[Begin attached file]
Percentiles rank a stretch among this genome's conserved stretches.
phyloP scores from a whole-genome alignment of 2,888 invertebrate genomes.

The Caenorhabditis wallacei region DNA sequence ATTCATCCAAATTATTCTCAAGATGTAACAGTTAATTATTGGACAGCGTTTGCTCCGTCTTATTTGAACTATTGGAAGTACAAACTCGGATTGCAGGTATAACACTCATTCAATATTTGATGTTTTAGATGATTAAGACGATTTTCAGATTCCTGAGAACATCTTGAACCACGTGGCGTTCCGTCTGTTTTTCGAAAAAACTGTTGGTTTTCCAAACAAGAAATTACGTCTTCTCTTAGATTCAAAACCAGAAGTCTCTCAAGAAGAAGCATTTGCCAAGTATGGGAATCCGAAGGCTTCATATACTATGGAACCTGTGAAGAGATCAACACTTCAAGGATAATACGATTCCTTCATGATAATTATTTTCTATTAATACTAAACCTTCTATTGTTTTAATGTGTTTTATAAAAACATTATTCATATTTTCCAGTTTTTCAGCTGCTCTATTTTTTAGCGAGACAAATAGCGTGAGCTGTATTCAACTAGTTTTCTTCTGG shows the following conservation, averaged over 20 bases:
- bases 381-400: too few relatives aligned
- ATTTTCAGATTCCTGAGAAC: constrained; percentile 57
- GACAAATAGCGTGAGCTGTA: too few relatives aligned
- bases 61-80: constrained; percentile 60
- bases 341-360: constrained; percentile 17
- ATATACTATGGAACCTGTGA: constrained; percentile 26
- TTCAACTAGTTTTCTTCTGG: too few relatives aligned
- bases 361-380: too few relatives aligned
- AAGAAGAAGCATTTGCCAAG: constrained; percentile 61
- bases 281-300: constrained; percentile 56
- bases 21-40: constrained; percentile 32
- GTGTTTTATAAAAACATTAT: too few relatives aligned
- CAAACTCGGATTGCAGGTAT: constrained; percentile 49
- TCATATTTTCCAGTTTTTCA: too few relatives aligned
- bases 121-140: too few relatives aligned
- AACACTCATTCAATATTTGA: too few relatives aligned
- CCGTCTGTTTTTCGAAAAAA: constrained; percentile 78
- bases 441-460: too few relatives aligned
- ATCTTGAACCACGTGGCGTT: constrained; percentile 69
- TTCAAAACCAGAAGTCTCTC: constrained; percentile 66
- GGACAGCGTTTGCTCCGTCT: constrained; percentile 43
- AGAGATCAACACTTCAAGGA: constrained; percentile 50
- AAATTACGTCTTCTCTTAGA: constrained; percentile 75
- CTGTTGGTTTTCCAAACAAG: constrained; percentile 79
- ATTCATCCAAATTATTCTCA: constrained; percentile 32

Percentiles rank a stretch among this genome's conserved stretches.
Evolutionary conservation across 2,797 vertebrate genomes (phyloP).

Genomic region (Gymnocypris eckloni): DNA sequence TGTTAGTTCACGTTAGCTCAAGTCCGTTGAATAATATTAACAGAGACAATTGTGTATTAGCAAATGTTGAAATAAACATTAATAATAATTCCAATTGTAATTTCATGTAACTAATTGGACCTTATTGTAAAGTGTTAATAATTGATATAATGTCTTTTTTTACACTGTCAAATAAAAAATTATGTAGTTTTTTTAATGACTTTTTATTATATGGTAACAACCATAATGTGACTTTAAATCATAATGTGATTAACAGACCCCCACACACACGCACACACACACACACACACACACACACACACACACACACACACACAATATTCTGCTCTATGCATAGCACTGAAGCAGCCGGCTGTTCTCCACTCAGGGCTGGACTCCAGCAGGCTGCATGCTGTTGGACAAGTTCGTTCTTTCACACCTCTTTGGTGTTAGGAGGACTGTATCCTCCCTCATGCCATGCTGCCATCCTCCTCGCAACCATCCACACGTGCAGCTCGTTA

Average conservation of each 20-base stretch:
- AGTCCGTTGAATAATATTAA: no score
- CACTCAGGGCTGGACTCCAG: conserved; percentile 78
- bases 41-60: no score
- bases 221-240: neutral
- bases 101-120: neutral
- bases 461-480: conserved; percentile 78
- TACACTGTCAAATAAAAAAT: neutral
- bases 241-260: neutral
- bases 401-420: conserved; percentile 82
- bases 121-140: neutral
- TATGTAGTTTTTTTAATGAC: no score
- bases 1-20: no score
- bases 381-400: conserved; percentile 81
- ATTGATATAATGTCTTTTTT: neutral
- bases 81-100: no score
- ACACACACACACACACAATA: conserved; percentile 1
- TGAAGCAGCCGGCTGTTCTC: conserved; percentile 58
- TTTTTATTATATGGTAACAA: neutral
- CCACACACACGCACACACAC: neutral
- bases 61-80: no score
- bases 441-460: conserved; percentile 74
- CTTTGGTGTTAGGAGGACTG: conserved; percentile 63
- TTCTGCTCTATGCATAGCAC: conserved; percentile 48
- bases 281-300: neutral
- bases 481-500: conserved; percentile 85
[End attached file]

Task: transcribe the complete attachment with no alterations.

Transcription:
Percentiles rank a stretch among this genome's conserved stretches.
phyloP scores from a whole-genome alignment of 2,888 invertebrate genomes.

The Caenorhabditis wallacei region DNA sequence ATTCATCCAAATTATTCTCAAGATGTAACAGTTAATTATTGGACAGCGTTTGCTCCGTCTTATTTGAACTATTGGAAGTACAAACTCGGATTGCAGGTATAACACTCATTCAATATTTGATGTTTTAGATGATTAAGACGATTTTCAGATTCCTGAGAACATCTTGAACCACGTGGCGTTCCGTCTGTTTTTCGAAAAAACTGTTGGTTTTCCAAACAAGAAATTACGTCTTCTCTTAGATTCAAAACCAGAAGTCTCTCAAGAAGAAGCATTTGCCAAGTATGGGAATCCGAAGGCTTCATATACTATGGAACCTGTGAAGAGATCAACACTTCAAGGATAATACGATTCCTTCATGATAATTATTTTCTATTAATACTAAACCTTCTATTGTTTTAATGTGTTTTATAAAAACATTATTCATATTTTCCAGTTTTTCAGCTGCTCTATTTTTTAGCGAGACAAATAGCGTGAGCTGTATTCAACTAGTTTTCTTCTGG shows the following conservation, averaged over 20 bases:
- bases 381-400: too few relatives aligned
- ATTTTCAGATTCCTGAGAAC: constrained; percentile 57
- GACAAATAGCGTGAGCTGTA: too few relatives aligned
- bases 61-80: constrained; percentile 60
- bases 341-360: constrained; percentile 17
- ATATACTATGGAACCTGTGA: constrained; percentile 26
- TTCAACTAGTTTTCTTCTGG: too few relatives aligned
- bases 361-380: too few relatives aligned
- AAGAAGAAGCATTTGCCAAG: constrained; percentile 61
- bases 281-300: constrained; percentile 56
- bases 21-40: constrained; percentile 32
- GTGTTTTATAAAAACATTAT: too few relatives aligned
- CAAACTCGGATTGCAGGTAT: constrained; percentile 49
- TCATATTTTCCAGTTTTTCA: too few relatives aligned
- bases 121-140: too few relatives aligned
- AACACTCATTCAATATTTGA: too few relatives aligned
- CCGTCTGTTTTTCGAAAAAA: constrained; percentile 78
- bases 441-460: too few relatives aligned
- ATCTTGAACCACGTGGCGTT: constrained; percentile 69
- TTCAAAACCAGAAGTCTCTC: constrained; percentile 66
- GGACAGCGTTTGCTCCGTCT: constrained; percentile 43
- AGAGATCAACACTTCAAGGA: constrained; percentile 50
- AAATTACGTCTTCTCTTAGA: constrained; percentile 75
- CTGTTGGTTTTCCAAACAAG: constrained; percentile 79
- ATTCATCCAAATTATTCTCA: constrained; percentile 32

Percentiles rank a stretch among this genome's conserved stretches.
Evolutionary conservation across 2,797 vertebrate genomes (phyloP).

Genomic region (Gymnocypris eckloni): DNA sequence TGTTAGTTCACGTTAGCTCAAGTCCGTTGAATAATATTAACAGAGACAATTGTGTATTAGCAAATGTTGAAATAAACATTAATAATAATTCCAATTGTAATTTCATGTAACTAATTGGACCTTATTGTAAAGTGTTAATAATTGATATAATGTCTTTTTTTACACTGTCAAATAAAAAATTATGTAGTTTTTTTAATGACTTTTTATTATATGGTAACAACCATAATGTGACTTTAAATCATAATGTGATTAACAGACCCCCACACACACGCACACACACACACACACACACACACACACACACACACACACACACAATATTCTGCTCTATGCATAGCACTGAAGCAGCCGGCTGTTCTCCACTCAGGGCTGGACTCCAGCAGGCTGCATGCTGTTGGACAAGTTCGTTCTTTCACACCTCTTTGGTGTTAGGAGGACTGTATCCTCCCTCATGCCATGCTGCCATCCTCCTCGCAACCATCCACACGTGCAGCTCGTTA

Average conservation of each 20-base stretch:
- AGTCCGTTGAATAATATTAA: no score
- CACTCAGGGCTGGACTCCAG: conserved; percentile 78
- bases 41-60: no score
- bases 221-240: neutral
- bases 101-120: neutral
- bases 461-480: conserved; percentile 78
- TACACTGTCAAATAAAAAAT: neutral
- bases 241-260: neutral
- bases 401-420: conserved; percentile 82
- bases 121-140: neutral
- TATGTAGTTTTTTTAATGAC: no score
- bases 1-20: no score
- bases 381-400: conserved; percentile 81
- ATTGATATAATGTCTTTTTT: neutral
- bases 81-100: no score
- ACACACACACACACACAATA: conserved; percentile 1
- TGAAGCAGCCGGCTGTTCTC: conserved; percentile 58
- TTTTTATTATATGGTAACAA: neutral
- CCACACACACGCACACACAC: neutral
- bases 61-80: no score
- bases 441-460: conserved; percentile 74
- CTTTGGTGTTAGGAGGACTG: conserved; percentile 63
- TTCTGCTCTATGCATAGCAC: conserved; percentile 48
- bases 281-300: neutral
- bases 481-500: conserved; percentile 85